nscd not caching

Harald Schmalzbauer h.schmalzbauer at omnilan.de
Tue Aug 19 13:14:43 UTC 2014

 Bezüglich Peter Wemm's Nachricht vom 17.08.2014 19:18 (localtime):
> On Sunday 17 August 2014 15:22:02 O. Hartmann wrote:
>> Am Sun, 17 Aug 2014 13:09:10 +0000
>> "Eggert, Lars" <lars at netapp.com> schrieb:
>>> Nobody using nscd? Really?
>> I can only speak for myself and I stopped using nscd since the support is
>> crap.
>> A while ago (t > 1 1/2 years) I realised within a OpenLDAP environment, that
>> when nscd is running, sometimes the system simple "forgets" about root -
>> this is painful while installing/updating ports and getting interrupted
>> with a weird error "unknown user root".
>> nscd is supposed to be used in large environments where the cost for a user
>> lookup, like in OpenLDAP, is worse. But obviously FreeBSD isn't used in
>> that large environments with OpenLDAP and I'm wondering what the purpose of
>> nscd is.
> The other problem is that net/nss_ldap and security/pam_ldap have kind of been 
> left behind for performance and robustness.  People who use this seriousy tend 
> to discover net/nss-pam-ldapd fairly quickly which has its own caching proxy 
> and eliminates the need for nscd.
> With nss_ldap and pam_ldap, the openldap client libraries and startup cost is 
> linked into every single binary that uses it.
> WIth pam-nss-ldapd, it's a simple unix domain socket (with peercred 
> authentication) and no heavy-weight libraries in the consumers. The proxy on 
> the other end of the socket keeps a ldap connection open (with an idle 
> timeout).  The whole thing was vastly more robust and efficient.
> At least that's what we found in the freebsd.org cluster.  nss-pam-ldapd was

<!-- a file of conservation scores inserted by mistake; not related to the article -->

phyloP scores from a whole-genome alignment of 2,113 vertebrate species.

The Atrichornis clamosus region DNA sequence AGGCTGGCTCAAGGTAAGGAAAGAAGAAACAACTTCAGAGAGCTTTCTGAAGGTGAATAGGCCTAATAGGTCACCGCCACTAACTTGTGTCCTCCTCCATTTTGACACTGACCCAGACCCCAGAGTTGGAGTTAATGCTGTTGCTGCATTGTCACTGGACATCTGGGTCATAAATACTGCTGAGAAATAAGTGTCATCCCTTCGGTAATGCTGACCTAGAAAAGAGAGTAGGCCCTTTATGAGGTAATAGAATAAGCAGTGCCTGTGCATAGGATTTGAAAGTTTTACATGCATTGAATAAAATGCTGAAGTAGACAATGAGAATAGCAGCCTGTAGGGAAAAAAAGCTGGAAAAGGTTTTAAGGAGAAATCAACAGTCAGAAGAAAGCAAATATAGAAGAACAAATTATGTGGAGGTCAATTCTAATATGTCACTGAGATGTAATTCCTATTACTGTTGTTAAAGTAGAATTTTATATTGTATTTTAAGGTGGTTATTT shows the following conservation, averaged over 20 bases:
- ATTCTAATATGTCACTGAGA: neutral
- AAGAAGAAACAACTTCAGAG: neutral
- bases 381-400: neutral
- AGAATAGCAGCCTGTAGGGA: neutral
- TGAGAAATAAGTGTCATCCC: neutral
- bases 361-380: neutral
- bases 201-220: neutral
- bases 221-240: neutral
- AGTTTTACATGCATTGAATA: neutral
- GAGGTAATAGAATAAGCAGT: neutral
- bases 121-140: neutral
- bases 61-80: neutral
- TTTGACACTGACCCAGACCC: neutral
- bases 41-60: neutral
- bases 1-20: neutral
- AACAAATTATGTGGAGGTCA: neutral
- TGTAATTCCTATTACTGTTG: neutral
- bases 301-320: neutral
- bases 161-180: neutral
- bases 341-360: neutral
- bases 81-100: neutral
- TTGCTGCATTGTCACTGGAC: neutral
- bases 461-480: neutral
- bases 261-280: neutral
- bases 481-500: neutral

> two or three orders of magnitude more usable and got rid of nscd in the 
> process.
> For us, nscd "worked", but it just didn't save much effort because it was a 
> per-uid cache.  ie: if "jkh" had just caused a ldap search, and "peter" 
> repeated it, it had to be done again from scratch.
> The downside for nss-pam-ldapd was that it uses a non-extensible wire protocol 
> and didn't have room for bsd-style login classes.

This exactly refelcts my experiences too, which is why I'm wondering if
net/nss-pam-ldapd is a serious base candidate.
When nscd showed up (arround 7.0-Release if I remember correctly), it
was a big and highly appreciated improovement for me, reducing
interactivity lags of gnome e.g. by at least a factor of 4 for usual
desktop user tasks when user database was LDAP driven.
At that time there were rumors that FreeBSD needs LDAP user-database
support, but with the glitches of net/nss_ldap, it seemed that there's
no ready-to-implement solution at that time.
Things changed completely with net/nss-pam-ldapd. Haven't had any
negative experiences with single-LDAP backend networks. Haven't had big
environments yet either, but I think it's time to think about
base-LDAP-support again. net/nss-pam-ldapd is GPL licensed, so I guess
it won't get into base, but it was a great template, is it?


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